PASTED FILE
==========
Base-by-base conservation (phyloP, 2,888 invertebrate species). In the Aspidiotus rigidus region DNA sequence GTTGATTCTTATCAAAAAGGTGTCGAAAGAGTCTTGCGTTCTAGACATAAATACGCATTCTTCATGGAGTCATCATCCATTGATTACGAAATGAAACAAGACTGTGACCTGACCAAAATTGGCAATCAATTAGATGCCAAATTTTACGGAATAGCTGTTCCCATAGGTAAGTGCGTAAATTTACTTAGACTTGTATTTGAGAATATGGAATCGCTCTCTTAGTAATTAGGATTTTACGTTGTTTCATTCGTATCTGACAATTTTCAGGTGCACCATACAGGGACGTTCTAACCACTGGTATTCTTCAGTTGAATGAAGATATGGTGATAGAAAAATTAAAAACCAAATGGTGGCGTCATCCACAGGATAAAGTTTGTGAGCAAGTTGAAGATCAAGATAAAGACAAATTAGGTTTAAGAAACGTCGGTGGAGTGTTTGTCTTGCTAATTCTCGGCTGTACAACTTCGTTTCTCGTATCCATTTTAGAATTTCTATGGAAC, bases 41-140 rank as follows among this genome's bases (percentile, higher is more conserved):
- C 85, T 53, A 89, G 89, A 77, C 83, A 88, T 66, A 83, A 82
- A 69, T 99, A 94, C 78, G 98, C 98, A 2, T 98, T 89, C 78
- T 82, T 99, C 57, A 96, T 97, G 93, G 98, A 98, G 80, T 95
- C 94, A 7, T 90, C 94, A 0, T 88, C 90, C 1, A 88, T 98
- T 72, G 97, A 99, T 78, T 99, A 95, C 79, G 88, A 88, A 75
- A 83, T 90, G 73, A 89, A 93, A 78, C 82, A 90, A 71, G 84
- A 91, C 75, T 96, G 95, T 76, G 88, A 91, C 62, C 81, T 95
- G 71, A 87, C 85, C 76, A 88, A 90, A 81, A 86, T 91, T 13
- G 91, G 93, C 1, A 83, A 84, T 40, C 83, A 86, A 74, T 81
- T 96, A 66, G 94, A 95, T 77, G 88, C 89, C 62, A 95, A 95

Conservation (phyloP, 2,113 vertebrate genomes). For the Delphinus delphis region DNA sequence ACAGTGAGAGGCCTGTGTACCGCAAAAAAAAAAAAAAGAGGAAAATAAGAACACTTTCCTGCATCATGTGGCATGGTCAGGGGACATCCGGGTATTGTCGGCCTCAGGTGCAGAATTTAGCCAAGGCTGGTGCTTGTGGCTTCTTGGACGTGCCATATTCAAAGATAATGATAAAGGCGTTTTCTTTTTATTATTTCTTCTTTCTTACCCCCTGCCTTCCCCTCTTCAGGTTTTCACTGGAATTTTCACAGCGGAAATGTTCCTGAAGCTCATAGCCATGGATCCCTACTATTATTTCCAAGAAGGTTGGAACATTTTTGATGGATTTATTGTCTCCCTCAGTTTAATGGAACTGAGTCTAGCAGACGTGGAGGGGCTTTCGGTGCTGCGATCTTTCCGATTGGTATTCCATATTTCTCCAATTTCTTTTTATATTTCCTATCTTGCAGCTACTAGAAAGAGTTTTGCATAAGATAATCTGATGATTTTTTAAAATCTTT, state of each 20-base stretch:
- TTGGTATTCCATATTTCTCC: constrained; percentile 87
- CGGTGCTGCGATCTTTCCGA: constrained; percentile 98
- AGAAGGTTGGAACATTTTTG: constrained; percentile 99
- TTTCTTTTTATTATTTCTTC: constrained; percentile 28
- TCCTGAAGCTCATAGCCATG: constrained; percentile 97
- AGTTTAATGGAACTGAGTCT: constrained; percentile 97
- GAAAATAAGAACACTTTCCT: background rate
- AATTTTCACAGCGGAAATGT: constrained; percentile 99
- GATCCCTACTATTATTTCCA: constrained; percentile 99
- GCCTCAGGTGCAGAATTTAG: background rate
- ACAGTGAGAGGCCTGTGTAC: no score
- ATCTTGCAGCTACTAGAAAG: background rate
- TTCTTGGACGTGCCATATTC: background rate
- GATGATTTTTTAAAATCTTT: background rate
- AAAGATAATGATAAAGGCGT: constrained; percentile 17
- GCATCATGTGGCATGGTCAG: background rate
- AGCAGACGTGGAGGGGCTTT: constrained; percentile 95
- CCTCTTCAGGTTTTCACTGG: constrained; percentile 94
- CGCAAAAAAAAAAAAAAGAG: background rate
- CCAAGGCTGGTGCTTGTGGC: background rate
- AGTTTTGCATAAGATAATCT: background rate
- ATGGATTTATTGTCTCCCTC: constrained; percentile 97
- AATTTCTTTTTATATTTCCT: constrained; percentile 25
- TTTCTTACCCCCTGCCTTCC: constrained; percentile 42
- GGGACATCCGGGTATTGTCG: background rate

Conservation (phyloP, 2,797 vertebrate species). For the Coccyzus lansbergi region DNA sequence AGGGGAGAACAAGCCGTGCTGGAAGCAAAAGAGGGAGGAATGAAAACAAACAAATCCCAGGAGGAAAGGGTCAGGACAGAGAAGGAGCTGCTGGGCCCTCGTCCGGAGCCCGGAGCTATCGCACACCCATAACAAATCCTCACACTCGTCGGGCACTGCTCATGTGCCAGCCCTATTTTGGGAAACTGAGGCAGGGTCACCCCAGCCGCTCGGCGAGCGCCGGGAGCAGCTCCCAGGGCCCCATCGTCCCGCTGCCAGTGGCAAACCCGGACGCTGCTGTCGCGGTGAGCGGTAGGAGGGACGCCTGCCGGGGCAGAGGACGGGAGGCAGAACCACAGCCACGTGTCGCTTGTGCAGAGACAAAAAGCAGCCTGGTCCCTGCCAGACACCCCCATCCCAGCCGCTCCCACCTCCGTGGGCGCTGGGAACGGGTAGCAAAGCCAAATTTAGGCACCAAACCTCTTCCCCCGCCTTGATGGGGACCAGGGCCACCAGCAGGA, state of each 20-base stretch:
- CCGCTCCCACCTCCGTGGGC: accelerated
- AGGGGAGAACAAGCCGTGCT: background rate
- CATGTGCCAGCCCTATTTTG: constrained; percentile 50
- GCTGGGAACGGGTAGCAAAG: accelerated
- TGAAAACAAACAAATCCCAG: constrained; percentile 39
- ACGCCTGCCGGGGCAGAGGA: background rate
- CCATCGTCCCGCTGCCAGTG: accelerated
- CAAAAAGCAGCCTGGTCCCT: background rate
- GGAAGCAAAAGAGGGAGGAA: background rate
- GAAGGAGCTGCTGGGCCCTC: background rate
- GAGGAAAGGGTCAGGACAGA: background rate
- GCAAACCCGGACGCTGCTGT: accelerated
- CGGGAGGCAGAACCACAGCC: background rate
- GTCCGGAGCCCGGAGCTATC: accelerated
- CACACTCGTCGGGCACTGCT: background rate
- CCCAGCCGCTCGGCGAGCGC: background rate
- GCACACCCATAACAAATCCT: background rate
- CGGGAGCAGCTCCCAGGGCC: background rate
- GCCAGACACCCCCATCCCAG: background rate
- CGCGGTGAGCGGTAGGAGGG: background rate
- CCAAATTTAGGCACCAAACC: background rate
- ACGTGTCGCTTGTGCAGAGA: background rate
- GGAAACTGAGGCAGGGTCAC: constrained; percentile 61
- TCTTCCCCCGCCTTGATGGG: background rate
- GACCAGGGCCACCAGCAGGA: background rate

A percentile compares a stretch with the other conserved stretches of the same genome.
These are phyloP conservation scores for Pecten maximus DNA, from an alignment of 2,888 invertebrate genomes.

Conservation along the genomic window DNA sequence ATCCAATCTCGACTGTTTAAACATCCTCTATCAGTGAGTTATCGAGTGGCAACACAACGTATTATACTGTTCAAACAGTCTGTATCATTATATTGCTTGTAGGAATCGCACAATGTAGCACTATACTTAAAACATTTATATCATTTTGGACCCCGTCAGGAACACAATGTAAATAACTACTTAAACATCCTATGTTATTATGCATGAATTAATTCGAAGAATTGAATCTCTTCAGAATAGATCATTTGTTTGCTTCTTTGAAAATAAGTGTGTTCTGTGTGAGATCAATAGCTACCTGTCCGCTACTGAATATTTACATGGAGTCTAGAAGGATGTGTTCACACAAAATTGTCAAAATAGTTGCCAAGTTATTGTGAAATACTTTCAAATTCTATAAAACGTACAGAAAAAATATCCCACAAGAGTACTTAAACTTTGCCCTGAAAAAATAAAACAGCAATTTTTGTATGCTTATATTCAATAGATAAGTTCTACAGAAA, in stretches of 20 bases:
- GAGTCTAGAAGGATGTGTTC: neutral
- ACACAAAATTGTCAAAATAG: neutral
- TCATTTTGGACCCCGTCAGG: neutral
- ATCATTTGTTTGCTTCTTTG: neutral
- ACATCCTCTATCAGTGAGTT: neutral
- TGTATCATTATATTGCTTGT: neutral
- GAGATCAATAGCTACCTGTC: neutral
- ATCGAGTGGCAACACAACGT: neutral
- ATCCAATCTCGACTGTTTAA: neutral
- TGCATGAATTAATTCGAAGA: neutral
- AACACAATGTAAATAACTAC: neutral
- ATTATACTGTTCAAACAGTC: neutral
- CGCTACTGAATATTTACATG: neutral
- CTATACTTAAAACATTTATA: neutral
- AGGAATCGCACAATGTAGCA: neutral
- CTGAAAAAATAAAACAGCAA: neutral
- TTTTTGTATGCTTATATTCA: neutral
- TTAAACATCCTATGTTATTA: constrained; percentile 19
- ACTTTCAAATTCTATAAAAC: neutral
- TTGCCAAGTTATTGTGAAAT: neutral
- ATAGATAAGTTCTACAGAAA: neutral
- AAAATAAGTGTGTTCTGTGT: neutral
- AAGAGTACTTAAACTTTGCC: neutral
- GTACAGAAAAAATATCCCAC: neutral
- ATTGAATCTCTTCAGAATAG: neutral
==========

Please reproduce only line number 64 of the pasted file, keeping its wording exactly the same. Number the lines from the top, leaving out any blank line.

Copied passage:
A percentile compares a stretch with the other conserved stretches of the same genome.